Making Music that Does its Job
Recent Projects: Papa Roach
Selling more than 10 million album copies around the world, American rock band Papa Roach has been cranking out hits for over a decade. Originally from Vacaville, California, the band- consisting of Jacoby Shaddix, Jerry Horton, Tobin Esperance and Tony Palermo- has been able to consistently showcase their musical abilities and mainstream appeal to a growing audience with each album, a rare feat in today’s music scene.
Currently on tour across the United States, tech-savvy members like bassist Tobin Esperance have learned to make the most of their time on the road by writing and recording their next album whether on the bus, in the hotel room or anywhere inspiration hits them. Tobin puts his hard rock stamp of approval on the Apogee ONE as his reliable one stop shop for recording on the road.
“…Dude, I really like this and I got an idea right here,’ and that’s when the built-in mic has really come in handy because he’ll just scat ideas on the spot without having to go through the process of plugging in cables and a mic”
Q. What specifically about Symphony was appealing to you and made you want to make the crossover to fully commit to a Native DAW?
A. “As a long-time Logic user, the synergy that has developed over the past few years between Apple machines and the Logic software is amazing. Apogee have always been “go to” converters for me and when the Symphony System was announced as an expandable I/O addition to the Apple/Logic family, it become an absolute no-brainer.”
Q: What was your main use for ONE on tour?
A: I incorporate ONE heavily in my demo and songwriting process. Because it’s so compact and portable, I can fit everything I need to record in a backpack. The ONE is great for use in the dressing room, hotel room, even in the back of the bus. I think a lot of bands when they’re on tour come up with ideas in the back of the bus and it’s perfect for that.
I had a friend send me a demo that needed some bass, so I plugged straight into the ONE and the pre amp sounded great so I sent it back quickly. It was almost too easy. ONE is also great for warming up, because no one wants to hear a bassist warming up, running through scales and finger exercises, so I plug in direct with a pair of headphones and get down without distracting anyone else.
Q: What computers are you running the ONE on?
A: I actually have two Mac Book Pros; one is a new version that I take on tour with me which has Logic, GarageBand, Live and an older version of Pro Tools on it. I usually run through Logic or MainStage.
Q: Do you let anyone else in the band use your ONE?
A: Oh yeah, I mean, I let them use it to record their ideas but I think everyone will have his own by the start of our next tour.
Q: How did it hold up on tour? Do you consider ONE road ready?
A: Absolutely. It stuck with me through our freezing cold Canadian tour and I didn’t have to travel lugging heavy gear. I keep everything in my backpack. I have my Akai MPC mini for a MIDI controller, ONE, and my laptop. I never want to keep that backpack out of site. If I’m on a plane, I know I have my whole recording set up with me in a bag I can easily access and store away.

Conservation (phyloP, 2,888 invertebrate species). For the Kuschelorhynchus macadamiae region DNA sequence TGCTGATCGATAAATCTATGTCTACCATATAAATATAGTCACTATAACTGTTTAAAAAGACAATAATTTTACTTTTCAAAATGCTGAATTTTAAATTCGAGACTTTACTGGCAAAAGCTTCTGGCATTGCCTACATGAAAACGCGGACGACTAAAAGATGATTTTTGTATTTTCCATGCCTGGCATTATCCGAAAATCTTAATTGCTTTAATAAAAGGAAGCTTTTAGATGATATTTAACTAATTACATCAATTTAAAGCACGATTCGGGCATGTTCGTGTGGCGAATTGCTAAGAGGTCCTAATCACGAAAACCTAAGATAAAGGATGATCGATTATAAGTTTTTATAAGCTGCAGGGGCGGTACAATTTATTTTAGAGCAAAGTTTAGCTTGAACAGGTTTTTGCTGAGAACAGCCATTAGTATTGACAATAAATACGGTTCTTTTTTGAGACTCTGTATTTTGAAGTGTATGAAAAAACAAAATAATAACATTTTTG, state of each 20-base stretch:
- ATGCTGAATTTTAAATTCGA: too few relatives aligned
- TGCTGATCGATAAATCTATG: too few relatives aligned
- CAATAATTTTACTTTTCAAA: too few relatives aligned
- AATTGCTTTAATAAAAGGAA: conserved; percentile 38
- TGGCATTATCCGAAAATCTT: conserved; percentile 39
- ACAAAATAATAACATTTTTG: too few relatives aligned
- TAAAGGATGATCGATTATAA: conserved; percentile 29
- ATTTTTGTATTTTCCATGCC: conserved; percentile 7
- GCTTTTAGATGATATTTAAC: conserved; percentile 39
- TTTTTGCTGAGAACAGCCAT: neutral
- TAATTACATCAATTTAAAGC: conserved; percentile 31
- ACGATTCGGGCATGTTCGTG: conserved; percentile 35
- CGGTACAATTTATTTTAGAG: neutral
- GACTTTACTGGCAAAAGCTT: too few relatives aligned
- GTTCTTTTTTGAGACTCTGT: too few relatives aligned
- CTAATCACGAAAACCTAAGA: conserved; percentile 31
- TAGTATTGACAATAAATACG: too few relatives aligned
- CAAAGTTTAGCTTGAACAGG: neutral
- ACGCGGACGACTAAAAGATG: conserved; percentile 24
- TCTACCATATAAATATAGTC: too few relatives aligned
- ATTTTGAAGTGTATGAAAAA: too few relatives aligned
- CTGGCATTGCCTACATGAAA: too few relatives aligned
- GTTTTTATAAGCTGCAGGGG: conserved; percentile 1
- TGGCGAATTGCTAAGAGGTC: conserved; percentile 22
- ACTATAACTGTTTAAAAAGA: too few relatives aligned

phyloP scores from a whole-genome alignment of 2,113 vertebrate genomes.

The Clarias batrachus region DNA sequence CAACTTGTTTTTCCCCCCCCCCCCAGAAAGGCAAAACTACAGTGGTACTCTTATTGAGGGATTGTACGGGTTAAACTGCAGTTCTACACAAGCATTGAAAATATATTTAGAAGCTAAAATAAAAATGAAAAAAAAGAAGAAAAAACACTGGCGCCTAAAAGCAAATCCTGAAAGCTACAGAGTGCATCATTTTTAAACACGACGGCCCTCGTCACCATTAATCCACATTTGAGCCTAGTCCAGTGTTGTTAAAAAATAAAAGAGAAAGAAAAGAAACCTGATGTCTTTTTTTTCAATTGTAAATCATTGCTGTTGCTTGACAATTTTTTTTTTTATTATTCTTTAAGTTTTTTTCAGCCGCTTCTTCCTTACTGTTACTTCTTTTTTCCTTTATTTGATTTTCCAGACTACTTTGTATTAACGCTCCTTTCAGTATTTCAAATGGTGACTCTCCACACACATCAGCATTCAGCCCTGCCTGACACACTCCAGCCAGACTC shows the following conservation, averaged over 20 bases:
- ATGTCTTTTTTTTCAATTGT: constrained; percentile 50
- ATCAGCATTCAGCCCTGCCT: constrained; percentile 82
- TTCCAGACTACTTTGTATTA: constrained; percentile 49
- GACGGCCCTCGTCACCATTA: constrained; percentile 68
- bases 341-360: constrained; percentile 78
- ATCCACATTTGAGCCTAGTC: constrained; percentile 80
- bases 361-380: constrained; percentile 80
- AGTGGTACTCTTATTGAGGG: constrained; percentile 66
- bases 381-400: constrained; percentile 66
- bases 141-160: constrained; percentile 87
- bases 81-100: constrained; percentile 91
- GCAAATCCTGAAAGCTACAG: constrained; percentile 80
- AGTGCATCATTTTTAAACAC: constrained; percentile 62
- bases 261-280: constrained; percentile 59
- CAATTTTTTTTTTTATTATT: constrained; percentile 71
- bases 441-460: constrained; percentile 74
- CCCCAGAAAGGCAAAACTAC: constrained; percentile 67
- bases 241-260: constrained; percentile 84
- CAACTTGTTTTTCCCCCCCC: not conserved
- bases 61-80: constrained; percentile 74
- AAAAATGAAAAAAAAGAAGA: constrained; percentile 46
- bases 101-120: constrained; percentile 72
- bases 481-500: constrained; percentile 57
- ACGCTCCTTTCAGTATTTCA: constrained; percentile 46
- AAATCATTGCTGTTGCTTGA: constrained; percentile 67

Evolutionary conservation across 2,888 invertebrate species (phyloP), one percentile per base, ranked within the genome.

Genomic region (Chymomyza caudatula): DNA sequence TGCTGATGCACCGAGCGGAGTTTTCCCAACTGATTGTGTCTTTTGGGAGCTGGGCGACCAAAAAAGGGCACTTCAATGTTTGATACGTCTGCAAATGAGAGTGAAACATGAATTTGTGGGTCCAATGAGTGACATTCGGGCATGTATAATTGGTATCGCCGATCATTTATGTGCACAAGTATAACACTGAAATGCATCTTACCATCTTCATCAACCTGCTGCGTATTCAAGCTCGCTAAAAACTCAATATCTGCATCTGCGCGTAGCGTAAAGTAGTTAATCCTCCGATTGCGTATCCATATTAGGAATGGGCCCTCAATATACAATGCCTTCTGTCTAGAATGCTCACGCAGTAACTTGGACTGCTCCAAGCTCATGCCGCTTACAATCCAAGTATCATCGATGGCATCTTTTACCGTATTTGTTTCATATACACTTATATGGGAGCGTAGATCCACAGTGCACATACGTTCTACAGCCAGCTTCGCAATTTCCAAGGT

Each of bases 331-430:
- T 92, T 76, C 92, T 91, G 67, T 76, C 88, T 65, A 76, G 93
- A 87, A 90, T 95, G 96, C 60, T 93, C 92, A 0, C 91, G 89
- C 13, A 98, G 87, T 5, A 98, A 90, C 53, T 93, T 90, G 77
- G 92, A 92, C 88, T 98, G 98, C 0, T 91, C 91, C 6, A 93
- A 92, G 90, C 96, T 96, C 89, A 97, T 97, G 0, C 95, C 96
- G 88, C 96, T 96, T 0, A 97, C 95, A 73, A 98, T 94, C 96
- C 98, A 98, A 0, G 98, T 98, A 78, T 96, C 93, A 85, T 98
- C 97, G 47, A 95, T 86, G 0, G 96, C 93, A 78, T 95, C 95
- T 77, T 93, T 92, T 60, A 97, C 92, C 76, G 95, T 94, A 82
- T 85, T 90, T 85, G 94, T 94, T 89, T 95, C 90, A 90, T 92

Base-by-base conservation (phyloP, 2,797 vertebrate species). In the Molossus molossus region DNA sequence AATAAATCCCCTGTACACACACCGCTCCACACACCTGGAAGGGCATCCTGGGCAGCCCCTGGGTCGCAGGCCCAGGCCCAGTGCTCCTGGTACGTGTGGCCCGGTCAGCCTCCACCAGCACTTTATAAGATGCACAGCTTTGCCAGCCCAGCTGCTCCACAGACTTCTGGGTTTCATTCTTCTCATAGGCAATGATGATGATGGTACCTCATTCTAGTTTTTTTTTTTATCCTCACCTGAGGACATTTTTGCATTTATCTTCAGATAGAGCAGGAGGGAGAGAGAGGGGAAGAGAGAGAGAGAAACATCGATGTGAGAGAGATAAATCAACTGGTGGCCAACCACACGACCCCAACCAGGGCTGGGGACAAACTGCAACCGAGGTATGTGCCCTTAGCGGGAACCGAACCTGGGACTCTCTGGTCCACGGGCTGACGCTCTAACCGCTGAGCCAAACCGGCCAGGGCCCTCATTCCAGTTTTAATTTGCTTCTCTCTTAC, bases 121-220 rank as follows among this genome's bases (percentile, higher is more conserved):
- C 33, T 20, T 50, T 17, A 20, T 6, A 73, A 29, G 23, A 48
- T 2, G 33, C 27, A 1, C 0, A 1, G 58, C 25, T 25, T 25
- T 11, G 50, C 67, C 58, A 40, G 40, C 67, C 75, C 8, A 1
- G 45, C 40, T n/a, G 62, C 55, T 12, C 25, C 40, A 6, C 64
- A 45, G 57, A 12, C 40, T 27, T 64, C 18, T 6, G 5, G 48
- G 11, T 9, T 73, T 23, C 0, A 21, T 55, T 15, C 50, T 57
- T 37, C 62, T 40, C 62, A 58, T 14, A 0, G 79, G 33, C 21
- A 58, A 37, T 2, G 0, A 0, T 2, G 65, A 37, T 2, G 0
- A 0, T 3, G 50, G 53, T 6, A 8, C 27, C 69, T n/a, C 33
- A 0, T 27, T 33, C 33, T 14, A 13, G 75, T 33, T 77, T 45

Q: You’ve been touring for over a decade. Was this mobility possible when you first broke onto the scene in the late 90s?
A: No, it was way more complicated back then. You could write a whole record with my set up now, like a radio quality record and a lot of the bands we tour with are thinking small now. Before we didn’t quite get it. Back in the day I remember we had MIDI drums in the back of the tour bus, Pro Tools, and big huge racks taking up tons of space.
We basically forfeited sitting down and having a TV to have the mess of cables and gear we could barely operate. The sound of the bus would always seep into the recordings too. It was just way too complicated to truly be creative. That’s the big thing with me, just having things not be so complicated. I want making music to be easy, assessable, compact, and ultimately, to sound great.
Q: What will your next Apogee purchase be?
A: I’ve got my eyes on the Duet 2 for my personal use and the Ensemble for our recording studio in Sacramento. We have a few smaller rooms where we do mixing and tracking that the Ensemble would serve perfectly.
Q: What is your typical recording process when working on a demo?
A: Well, it can start so many different ways, but typically it will start with a beat followed by some basic melodies- whether it’s bass and guitar or synths and violins, or it could just start with a nasty bass line. I’ll present a folder of ideas to Jacoby and he’ll sift through it and be like, ‘Dude, I really like this and I got an idea right here,’ and that’s when the built-in mic has really come in handy because he’ll just scat ideas on the spot without having to go through the process of plugging in cables and a mic. When we have the template made, we’ll go into our studio and start jamming it out as a band and it’s like we’re 75% of the way there. I have written full songs just using the virtual instruments in Logic and ONE.
Q: What puts the finishing touches on a song?
A: The finishing touches would just be making sure that the chorus is popping. There needs to be a good hook, melody, or message of the song. You know we gotta make sure it’s doing its job to make you wanna dance, hook up, drive fast, fight or whatever music makes you wanna do!
For more on Papa Roach, visit their official site at: www.paparoach.com